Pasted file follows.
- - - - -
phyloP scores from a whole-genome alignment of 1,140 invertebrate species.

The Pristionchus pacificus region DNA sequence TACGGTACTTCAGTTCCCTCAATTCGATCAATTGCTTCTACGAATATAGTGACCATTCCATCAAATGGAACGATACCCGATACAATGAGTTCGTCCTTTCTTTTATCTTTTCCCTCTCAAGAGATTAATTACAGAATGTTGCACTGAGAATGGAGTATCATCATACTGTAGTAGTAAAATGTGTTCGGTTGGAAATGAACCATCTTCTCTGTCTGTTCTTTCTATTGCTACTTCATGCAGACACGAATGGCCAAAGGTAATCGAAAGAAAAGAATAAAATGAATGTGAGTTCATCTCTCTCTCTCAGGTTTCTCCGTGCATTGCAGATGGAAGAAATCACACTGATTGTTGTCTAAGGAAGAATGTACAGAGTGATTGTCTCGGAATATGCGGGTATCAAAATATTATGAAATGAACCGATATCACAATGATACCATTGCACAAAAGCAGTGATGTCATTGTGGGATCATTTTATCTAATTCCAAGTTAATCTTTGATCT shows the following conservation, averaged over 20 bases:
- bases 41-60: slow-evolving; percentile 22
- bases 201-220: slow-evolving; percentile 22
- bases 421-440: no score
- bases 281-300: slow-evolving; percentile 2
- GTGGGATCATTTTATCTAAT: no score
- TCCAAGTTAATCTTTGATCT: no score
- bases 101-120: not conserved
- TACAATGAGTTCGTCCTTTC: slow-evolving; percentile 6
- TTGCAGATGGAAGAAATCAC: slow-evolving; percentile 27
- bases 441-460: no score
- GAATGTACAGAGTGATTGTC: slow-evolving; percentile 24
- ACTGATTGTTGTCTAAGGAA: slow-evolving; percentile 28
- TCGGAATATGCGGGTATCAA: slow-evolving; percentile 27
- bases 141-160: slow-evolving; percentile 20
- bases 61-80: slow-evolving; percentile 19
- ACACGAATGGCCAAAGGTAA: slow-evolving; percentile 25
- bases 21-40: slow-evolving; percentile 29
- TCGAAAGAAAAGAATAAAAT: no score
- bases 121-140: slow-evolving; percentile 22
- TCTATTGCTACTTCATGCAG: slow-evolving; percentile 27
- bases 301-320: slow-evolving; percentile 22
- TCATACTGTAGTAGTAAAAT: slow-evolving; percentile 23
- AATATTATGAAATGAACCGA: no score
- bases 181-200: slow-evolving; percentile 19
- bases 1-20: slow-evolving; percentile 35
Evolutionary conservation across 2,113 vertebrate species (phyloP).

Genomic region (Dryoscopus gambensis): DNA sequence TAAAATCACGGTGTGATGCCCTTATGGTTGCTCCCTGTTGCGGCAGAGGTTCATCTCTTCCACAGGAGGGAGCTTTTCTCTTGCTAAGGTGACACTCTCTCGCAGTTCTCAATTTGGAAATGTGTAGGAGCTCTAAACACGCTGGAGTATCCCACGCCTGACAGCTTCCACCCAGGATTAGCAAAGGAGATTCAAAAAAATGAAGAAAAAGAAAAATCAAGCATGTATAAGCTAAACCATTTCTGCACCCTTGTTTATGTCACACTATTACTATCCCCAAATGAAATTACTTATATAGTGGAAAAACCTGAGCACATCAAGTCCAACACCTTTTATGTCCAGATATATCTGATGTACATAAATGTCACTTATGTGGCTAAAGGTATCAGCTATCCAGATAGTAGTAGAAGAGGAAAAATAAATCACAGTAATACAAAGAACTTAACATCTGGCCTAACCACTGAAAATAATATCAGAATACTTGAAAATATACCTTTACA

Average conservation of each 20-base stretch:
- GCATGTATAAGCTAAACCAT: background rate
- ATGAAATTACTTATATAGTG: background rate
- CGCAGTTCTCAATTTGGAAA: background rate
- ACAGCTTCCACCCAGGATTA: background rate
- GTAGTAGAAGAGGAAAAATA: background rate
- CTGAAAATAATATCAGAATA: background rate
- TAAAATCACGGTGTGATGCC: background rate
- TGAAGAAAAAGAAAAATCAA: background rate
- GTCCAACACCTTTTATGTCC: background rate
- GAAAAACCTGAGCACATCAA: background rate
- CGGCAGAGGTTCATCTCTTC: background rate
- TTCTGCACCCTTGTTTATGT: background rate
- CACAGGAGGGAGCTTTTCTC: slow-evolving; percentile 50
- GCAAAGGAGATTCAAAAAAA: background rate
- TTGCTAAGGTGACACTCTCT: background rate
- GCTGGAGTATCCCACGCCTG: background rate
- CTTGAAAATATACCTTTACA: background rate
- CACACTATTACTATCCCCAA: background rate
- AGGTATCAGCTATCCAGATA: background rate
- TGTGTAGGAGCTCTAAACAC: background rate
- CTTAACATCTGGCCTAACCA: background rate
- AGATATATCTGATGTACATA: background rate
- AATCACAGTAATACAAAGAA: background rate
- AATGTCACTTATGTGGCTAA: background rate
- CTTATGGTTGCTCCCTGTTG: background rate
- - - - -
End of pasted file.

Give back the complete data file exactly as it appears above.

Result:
phyloP scores from a whole-genome alignment of 1,140 invertebrate species.

The Pristionchus pacificus region DNA sequence TACGGTACTTCAGTTCCCTCAATTCGATCAATTGCTTCTACGAATATAGTGACCATTCCATCAAATGGAACGATACCCGATACAATGAGTTCGTCCTTTCTTTTATCTTTTCCCTCTCAAGAGATTAATTACAGAATGTTGCACTGAGAATGGAGTATCATCATACTGTAGTAGTAAAATGTGTTCGGTTGGAAATGAACCATCTTCTCTGTCTGTTCTTTCTATTGCTACTTCATGCAGACACGAATGGCCAAAGGTAATCGAAAGAAAAGAATAAAATGAATGTGAGTTCATCTCTCTCTCTCAGGTTTCTCCGTGCATTGCAGATGGAAGAAATCACACTGATTGTTGTCTAAGGAAGAATGTACAGAGTGATTGTCTCGGAATATGCGGGTATCAAAATATTATGAAATGAACCGATATCACAATGATACCATTGCACAAAAGCAGTGATGTCATTGTGGGATCATTTTATCTAATTCCAAGTTAATCTTTGATCT shows the following conservation, averaged over 20 bases:
- bases 41-60: slow-evolving; percentile 22
- bases 201-220: slow-evolving; percentile 22
- bases 421-440: no score
- bases 281-300: slow-evolving; percentile 2
- GTGGGATCATTTTATCTAAT: no score
- TCCAAGTTAATCTTTGATCT: no score
- bases 101-120: not conserved
- TACAATGAGTTCGTCCTTTC: slow-evolving; percentile 6
- TTGCAGATGGAAGAAATCAC: slow-evolving; percentile 27
- bases 441-460: no score
- GAATGTACAGAGTGATTGTC: slow-evolving; percentile 24
- ACTGATTGTTGTCTAAGGAA: slow-evolving; percentile 28
- TCGGAATATGCGGGTATCAA: slow-evolving; percentile 27
- bases 141-160: slow-evolving; percentile 20
- bases 61-80: slow-evolving; percentile 19
- ACACGAATGGCCAAAGGTAA: slow-evolving; percentile 25
- bases 21-40: slow-evolving; percentile 29
- TCGAAAGAAAAGAATAAAAT: no score
- bases 121-140: slow-evolving; percentile 22
- TCTATTGCTACTTCATGCAG: slow-evolving; percentile 27
- bases 301-320: slow-evolving; percentile 22
- TCATACTGTAGTAGTAAAAT: slow-evolving; percentile 23
- AATATTATGAAATGAACCGA: no score
- bases 181-200: slow-evolving; percentile 19
- bases 1-20: slow-evolving; percentile 35
Evolutionary conservation across 2,113 vertebrate species (phyloP).

Genomic region (Dryoscopus gambensis): DNA sequence TAAAATCACGGTGTGATGCCCTTATGGTTGCTCCCTGTTGCGGCAGAGGTTCATCTCTTCCACAGGAGGGAGCTTTTCTCTTGCTAAGGTGACACTCTCTCGCAGTTCTCAATTTGGAAATGTGTAGGAGCTCTAAACACGCTGGAGTATCCCACGCCTGACAGCTTCCACCCAGGATTAGCAAAGGAGATTCAAAAAAATGAAGAAAAAGAAAAATCAAGCATGTATAAGCTAAACCATTTCTGCACCCTTGTTTATGTCACACTATTACTATCCCCAAATGAAATTACTTATATAGTGGAAAAACCTGAGCACATCAAGTCCAACACCTTTTATGTCCAGATATATCTGATGTACATAAATGTCACTTATGTGGCTAAAGGTATCAGCTATCCAGATAGTAGTAGAAGAGGAAAAATAAATCACAGTAATACAAAGAACTTAACATCTGGCCTAACCACTGAAAATAATATCAGAATACTTGAAAATATACCTTTACA

Average conservation of each 20-base stretch:
- GCATGTATAAGCTAAACCAT: background rate
- ATGAAATTACTTATATAGTG: background rate
- CGCAGTTCTCAATTTGGAAA: background rate
- ACAGCTTCCACCCAGGATTA: background rate
- GTAGTAGAAGAGGAAAAATA: background rate
- CTGAAAATAATATCAGAATA: background rate
- TAAAATCACGGTGTGATGCC: background rate
- TGAAGAAAAAGAAAAATCAA: background rate
- GTCCAACACCTTTTATGTCC: background rate
- GAAAAACCTGAGCACATCAA: background rate
- CGGCAGAGGTTCATCTCTTC: background rate
- TTCTGCACCCTTGTTTATGT: background rate
- CACAGGAGGGAGCTTTTCTC: slow-evolving; percentile 50
- GCAAAGGAGATTCAAAAAAA: background rate
- TTGCTAAGGTGACACTCTCT: background rate
- GCTGGAGTATCCCACGCCTG: background rate
- CTTGAAAATATACCTTTACA: background rate
- CACACTATTACTATCCCCAA: background rate
- AGGTATCAGCTATCCAGATA: background rate
- TGTGTAGGAGCTCTAAACAC: background rate
- CTTAACATCTGGCCTAACCA: background rate
- AGATATATCTGATGTACATA: background rate
- AATCACAGTAATACAAAGAA: background rate
- AATGTCACTTATGTGGCTAA: background rate
- CTTATGGTTGCTCCCTGTTG: background rate